£320m low carbon heating network opens as government plots increased uptake

A £320m project is offering grants and loans to public and private sector organisations in England and Wales for new heat networks in the hope of solving the challenge of decarbonising heat.

Heat Networks have been proven around the world as a reliable, cost-effective and low carbon means of providing heat, yet in the UK just 2% of buildings are heated in this way. Launched by the Department for Business, Energy & Industrial Strategy (BEIS), It’s hoped the scheme will improve the uptake.

Triple Point Heat Networks Investment Management is led by Triple Point Investment Management LLP will be working alongside BEIS to deliver affordable and dependable low-carbon heat across the country. 

A consortium including AECOM, Amberside Advisors Ltd, BDO LLP, Ecuity Consulting LLP, Gemserv and Lux Nova Partners Ltd have been named as delivery partners. 

The consortium will be responsible for the deployment of government support for new heat networks across public and private sector estates. These could include hospitals, schools, council buildings, universities, shopping centres, industrial estates and domestic buildings.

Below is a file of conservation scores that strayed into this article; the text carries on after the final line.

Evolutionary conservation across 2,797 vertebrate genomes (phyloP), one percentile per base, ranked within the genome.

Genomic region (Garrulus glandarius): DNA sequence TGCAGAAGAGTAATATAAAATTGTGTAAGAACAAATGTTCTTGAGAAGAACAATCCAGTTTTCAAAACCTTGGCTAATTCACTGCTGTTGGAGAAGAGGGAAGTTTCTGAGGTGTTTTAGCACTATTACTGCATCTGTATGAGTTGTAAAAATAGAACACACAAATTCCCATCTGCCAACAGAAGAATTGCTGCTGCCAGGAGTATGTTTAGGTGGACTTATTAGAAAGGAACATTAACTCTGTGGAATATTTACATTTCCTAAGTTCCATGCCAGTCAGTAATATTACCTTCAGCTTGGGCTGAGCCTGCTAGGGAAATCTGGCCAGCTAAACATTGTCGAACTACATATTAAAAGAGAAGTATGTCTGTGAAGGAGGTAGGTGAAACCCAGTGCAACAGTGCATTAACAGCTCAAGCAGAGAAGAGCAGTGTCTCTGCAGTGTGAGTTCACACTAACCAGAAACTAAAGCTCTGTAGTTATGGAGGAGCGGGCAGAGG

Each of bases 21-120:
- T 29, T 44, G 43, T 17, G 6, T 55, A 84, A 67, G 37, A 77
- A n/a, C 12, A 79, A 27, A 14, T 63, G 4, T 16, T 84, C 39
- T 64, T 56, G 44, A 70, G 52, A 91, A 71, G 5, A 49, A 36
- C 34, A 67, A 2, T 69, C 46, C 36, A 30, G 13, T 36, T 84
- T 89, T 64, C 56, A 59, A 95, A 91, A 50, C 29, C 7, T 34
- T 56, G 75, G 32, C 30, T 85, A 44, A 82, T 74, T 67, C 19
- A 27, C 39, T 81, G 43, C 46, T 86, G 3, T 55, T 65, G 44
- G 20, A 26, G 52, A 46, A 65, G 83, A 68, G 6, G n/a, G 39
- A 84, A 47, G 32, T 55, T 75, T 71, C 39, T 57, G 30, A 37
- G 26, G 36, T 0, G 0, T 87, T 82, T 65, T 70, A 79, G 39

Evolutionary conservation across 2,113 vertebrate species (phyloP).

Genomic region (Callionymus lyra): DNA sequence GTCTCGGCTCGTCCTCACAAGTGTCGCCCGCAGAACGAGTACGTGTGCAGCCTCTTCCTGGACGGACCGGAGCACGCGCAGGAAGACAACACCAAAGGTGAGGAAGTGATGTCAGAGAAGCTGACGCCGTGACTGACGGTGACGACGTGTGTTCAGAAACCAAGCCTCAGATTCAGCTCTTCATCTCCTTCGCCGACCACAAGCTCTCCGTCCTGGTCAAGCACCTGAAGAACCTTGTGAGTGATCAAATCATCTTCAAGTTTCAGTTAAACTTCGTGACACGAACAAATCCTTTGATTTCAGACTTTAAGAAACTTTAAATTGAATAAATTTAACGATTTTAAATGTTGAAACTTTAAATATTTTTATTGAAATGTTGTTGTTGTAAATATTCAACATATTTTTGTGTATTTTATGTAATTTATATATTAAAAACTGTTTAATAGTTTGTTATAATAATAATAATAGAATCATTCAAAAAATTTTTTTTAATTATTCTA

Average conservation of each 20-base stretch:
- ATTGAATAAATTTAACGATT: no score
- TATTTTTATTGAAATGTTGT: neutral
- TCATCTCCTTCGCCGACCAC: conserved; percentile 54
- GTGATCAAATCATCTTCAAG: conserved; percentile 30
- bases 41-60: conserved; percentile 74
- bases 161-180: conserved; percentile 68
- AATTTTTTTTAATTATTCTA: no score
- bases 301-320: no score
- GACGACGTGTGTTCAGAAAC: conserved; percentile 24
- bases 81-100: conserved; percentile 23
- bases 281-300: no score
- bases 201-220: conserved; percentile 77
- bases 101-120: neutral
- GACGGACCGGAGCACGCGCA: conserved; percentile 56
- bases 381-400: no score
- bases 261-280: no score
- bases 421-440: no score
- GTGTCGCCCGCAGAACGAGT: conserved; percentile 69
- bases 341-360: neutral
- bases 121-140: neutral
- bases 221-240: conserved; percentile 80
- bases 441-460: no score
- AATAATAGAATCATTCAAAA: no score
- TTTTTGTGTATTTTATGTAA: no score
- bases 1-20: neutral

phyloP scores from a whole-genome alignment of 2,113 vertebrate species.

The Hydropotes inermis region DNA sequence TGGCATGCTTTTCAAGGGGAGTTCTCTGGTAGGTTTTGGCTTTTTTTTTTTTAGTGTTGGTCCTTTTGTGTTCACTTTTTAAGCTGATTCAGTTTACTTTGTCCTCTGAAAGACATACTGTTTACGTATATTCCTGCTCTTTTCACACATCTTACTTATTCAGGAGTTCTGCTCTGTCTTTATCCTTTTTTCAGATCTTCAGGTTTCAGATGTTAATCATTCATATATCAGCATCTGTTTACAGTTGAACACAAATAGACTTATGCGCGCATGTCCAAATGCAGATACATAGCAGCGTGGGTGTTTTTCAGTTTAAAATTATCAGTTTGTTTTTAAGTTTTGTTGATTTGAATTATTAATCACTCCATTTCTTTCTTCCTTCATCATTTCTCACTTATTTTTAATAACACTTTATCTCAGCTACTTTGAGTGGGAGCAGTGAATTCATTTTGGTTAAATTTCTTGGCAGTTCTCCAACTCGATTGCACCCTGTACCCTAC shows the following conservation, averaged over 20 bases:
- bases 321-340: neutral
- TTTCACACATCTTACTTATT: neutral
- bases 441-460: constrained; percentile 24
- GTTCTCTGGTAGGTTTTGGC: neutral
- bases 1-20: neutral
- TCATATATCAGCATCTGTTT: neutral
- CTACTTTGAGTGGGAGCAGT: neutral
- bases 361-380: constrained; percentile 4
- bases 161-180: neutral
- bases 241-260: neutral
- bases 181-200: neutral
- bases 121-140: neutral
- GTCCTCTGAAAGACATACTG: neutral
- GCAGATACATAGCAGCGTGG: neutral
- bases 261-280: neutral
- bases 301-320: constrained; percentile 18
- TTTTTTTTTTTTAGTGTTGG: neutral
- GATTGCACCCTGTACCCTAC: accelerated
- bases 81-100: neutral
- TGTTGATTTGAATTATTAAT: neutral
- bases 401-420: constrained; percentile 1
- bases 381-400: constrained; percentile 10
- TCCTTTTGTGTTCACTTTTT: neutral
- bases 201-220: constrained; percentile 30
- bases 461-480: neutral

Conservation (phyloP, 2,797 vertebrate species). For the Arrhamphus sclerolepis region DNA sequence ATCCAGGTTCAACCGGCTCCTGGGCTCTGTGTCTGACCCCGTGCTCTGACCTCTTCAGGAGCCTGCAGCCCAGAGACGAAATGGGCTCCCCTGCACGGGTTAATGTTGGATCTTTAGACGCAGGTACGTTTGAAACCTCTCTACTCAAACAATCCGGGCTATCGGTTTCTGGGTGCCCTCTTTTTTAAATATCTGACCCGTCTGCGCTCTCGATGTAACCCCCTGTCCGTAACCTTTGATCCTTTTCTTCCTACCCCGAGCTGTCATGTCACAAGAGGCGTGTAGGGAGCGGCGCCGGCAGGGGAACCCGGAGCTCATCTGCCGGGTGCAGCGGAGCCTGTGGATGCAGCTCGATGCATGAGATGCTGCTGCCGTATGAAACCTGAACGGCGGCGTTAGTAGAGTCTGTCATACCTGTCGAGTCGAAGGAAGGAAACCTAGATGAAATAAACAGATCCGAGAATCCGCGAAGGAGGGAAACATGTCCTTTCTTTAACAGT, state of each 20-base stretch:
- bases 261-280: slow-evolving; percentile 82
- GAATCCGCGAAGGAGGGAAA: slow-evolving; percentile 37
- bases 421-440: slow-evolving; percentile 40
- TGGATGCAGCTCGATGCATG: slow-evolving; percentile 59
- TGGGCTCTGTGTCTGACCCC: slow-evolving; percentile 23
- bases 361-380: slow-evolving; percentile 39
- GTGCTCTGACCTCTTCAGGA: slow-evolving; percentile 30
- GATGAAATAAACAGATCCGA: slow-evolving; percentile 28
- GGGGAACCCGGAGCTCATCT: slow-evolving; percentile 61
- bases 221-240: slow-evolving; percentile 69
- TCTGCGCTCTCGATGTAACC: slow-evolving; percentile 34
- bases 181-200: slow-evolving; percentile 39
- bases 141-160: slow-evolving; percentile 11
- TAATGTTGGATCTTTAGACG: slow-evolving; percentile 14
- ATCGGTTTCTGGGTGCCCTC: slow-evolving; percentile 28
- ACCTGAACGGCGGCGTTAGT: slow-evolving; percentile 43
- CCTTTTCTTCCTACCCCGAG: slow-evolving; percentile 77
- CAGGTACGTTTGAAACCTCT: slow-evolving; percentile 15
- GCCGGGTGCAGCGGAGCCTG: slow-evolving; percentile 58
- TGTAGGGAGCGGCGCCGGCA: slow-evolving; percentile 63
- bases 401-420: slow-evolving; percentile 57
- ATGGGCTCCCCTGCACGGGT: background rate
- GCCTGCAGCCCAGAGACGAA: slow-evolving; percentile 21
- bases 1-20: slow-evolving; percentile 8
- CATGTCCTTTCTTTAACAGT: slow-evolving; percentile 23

Part of the Government’s Clean Growth Strategy, which is a key pillar of the country’s Industrial Strategy, HNIP will support the growth of the heat networks market in the UK, helping to leverage additional private and other capital. 

AECOM is the technical lead for Triple Point Heat Networks Investment Management and will deliver engineering and cost consultancy services to assess the viability and deliverability of potential schemes, and will also provide guidance to applicants. 

Dr Andrew Cripps, regional director at AECOM, said the programme is a vital mechanism in attempts to scale up the deployment of heat networks across England and Wales, helping to reduce carbon emissions across the country.

“With a range of buildings and estates ripe for the integration of heat networks, Triple Point Heat Networks Investment Management will help owners take advantage of government funding for their schemes,” he added. “Our consortium combines financial, legal, advisory and technical expertise, with AECOM bringing more than 30 years’ experience in the delivery of decentralised energy and heating networks to the project.”

The Clean Growth Strategy suggests that around one in five buildings will have the potential to access a largely low carbon district heat network by 2050, boosted through schemes like HNIP. 

One such project to be part-funded by the government’s £320m HNIP is Manchester City Council’s plans for Manchester Civic Quarter Heat Network which will result in a 40m flue being added to the city’s skyline. 

The 2km district heating network will connect several Manchester buildings, including Manchester Town Hall & Extension, Manchester Central Convention Centre, Central Library, Manchester Art Gallery, The Bridgewater Hall, and Heron House.

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